Adobe issues emergency Flash update for attacks on Windows, Mac users

Adobe Systems has released a patch for two Flash player vulnerabilities that are being actively exploited online to surreptitiously install malware, one in attacks that target users of Apple's Macintosh platform.

While Flash versions for OS X and Windows are the only ones reported to be under attack, Thursday's unscheduled release is available for Linux and Android devices as well. Users of all affected operating systems should install the update as soon as possible.

The Mac exploits target users of the Safari browser included in Apple's OS X, as well as those using Mozilla's Firefox. That vulnerability, cataloged as CVE-2013-0634, is also being used in exploits that trick Windows users into opening booby-trapped Microsoft Word documents that contain malicious Flash content, Adobe said in an advisory. Adobe credited members of the Shadowserver Foundation, Lockheed Martin's Computer Incident Response Team, and MITRE with discovery of the critical bug.

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TOGAF Demystification Series: TOGAF Sucks, Incomplete and Overly Complex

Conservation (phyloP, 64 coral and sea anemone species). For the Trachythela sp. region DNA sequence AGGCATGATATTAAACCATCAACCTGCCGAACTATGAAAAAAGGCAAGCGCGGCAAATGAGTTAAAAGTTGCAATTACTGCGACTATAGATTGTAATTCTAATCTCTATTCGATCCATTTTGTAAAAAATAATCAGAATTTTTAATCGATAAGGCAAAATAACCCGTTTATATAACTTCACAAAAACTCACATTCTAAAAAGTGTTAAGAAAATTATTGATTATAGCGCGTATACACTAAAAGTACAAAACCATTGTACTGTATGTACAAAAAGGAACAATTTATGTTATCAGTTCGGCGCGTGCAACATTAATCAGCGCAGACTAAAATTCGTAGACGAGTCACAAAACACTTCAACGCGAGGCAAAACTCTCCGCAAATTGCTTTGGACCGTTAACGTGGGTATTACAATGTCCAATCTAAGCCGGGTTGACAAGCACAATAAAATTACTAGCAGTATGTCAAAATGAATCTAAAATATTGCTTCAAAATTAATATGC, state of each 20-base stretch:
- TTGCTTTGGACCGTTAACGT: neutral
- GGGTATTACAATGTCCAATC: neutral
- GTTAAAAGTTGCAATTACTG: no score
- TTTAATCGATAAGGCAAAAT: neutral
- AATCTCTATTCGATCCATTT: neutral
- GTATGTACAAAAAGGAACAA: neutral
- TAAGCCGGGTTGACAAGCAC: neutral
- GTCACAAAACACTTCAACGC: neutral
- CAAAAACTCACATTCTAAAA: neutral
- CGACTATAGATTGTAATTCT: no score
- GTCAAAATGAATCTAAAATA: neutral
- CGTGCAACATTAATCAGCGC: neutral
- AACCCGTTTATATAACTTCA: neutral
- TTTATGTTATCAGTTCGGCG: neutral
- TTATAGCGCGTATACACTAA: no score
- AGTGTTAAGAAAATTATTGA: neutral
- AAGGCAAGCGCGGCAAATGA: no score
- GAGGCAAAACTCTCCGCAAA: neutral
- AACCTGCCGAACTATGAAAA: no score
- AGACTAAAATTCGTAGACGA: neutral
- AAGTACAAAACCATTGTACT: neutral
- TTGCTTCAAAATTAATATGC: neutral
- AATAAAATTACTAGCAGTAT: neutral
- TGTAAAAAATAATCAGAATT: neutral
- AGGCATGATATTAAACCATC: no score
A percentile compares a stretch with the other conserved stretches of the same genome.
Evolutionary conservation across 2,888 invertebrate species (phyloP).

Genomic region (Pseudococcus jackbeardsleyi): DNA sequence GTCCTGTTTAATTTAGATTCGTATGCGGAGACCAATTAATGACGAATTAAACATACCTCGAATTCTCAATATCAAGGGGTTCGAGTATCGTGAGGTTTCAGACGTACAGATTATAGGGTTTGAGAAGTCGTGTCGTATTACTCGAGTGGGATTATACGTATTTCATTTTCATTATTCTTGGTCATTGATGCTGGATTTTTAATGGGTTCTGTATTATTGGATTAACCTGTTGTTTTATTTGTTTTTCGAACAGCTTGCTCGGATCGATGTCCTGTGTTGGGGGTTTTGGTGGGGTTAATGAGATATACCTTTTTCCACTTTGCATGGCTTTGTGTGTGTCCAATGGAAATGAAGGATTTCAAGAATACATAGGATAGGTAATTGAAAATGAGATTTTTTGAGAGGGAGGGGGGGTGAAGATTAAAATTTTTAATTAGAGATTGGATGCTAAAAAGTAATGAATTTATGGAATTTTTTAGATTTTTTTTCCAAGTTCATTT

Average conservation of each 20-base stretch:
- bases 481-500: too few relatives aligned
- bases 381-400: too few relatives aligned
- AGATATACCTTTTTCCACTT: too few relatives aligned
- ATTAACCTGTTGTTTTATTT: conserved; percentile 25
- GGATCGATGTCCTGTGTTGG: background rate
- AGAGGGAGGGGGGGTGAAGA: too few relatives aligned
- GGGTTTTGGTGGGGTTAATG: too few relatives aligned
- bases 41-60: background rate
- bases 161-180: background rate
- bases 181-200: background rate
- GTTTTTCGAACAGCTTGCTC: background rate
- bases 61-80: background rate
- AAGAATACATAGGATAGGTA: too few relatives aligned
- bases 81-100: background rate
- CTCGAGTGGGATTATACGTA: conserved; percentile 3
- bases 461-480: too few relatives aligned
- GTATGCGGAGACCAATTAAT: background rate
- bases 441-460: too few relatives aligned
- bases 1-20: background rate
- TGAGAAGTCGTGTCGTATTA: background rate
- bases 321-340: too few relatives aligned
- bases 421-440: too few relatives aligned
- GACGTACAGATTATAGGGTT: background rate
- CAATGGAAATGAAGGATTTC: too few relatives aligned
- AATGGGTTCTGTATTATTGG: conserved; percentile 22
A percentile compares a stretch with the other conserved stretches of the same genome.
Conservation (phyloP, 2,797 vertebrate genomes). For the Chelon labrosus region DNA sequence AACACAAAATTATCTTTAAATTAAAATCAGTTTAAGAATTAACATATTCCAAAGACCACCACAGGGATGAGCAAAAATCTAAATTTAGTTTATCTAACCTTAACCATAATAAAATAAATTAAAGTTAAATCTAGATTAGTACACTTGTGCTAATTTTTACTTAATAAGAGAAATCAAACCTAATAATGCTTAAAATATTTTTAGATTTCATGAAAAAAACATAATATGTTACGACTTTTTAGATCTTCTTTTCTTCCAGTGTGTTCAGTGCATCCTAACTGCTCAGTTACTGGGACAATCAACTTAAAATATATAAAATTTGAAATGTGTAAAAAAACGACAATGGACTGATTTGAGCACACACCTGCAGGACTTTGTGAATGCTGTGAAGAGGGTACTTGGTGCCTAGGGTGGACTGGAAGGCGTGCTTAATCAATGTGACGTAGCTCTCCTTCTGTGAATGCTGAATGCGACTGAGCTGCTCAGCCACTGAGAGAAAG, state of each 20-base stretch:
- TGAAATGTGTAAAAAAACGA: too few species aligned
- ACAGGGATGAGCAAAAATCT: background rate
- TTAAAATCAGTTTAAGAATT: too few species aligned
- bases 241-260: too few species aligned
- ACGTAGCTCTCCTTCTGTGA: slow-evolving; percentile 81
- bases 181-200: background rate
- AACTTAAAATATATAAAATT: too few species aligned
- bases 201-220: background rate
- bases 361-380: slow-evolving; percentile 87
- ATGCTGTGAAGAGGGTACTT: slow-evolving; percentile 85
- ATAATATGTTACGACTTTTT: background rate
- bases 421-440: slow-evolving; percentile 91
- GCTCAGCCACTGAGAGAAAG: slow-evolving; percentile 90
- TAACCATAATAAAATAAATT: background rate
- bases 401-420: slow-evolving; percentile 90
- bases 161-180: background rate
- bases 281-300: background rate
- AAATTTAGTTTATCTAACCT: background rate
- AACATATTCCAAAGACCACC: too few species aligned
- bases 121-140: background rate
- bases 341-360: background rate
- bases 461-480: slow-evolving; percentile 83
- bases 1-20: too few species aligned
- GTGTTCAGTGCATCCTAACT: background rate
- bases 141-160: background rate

True or false

Do I have your attention now?

Given this is the first post of the series about the myths, misconceptions, fiction and even some facts  behind TOGAF I want to be open and honest about my affiliation with the Open Group. I do have personal affiliations with the Open Group. Like many others, I am certified as an Open CA Distinguished Chief Architect, I have participated in the Architecture Forum building out TOGAF v-Next and I speak at their conferences. However, I am not financially or otherwise compensated by The Open Group. My interest is my own and to evolve the EA discipline. 

Now let's get into it.

So just to set the record straight, I don't believe that TOGAF sucks. Quite the opposite. Does it need work, yes. Are there areas in which I would do something different, yes. But like anything else I think it's a work in progress but thats no different than anything in the EA space. 

This generalization of TOGAF not living up to the right level on the quality bar can be found all over the place (e.g., Linkedin, Twitter, blogs and even in competing training organizations) . To be perfectly honest it seems like people either love or hate TOGAF. But why is this the case? Surely with such a pervasive complaint there is merit behind it, right? Well with this one, yes and no. But we need to decompose this into three areas to first.

  1. TOGAF You Suck
  2. TOGAF is incomplete
  3. TOGAF is Overly Complex 

 

TOGAF You Suck

Wow, what a generalization. Many things might come to your head when referring to something "sucking' (and yes that's the technical term). Here are the common complaints:

  • Missing core elements
  • Hard to understand
  • It's so long
  • Too Academic

I'm not going to address these items specifically as I will talk about them in later posts or refer back to them directly and indirectly. I would much rather take a step back and look at the macro point here. I'll do so by telling a story about my own experiences and a negative perception that I had on TOGAF.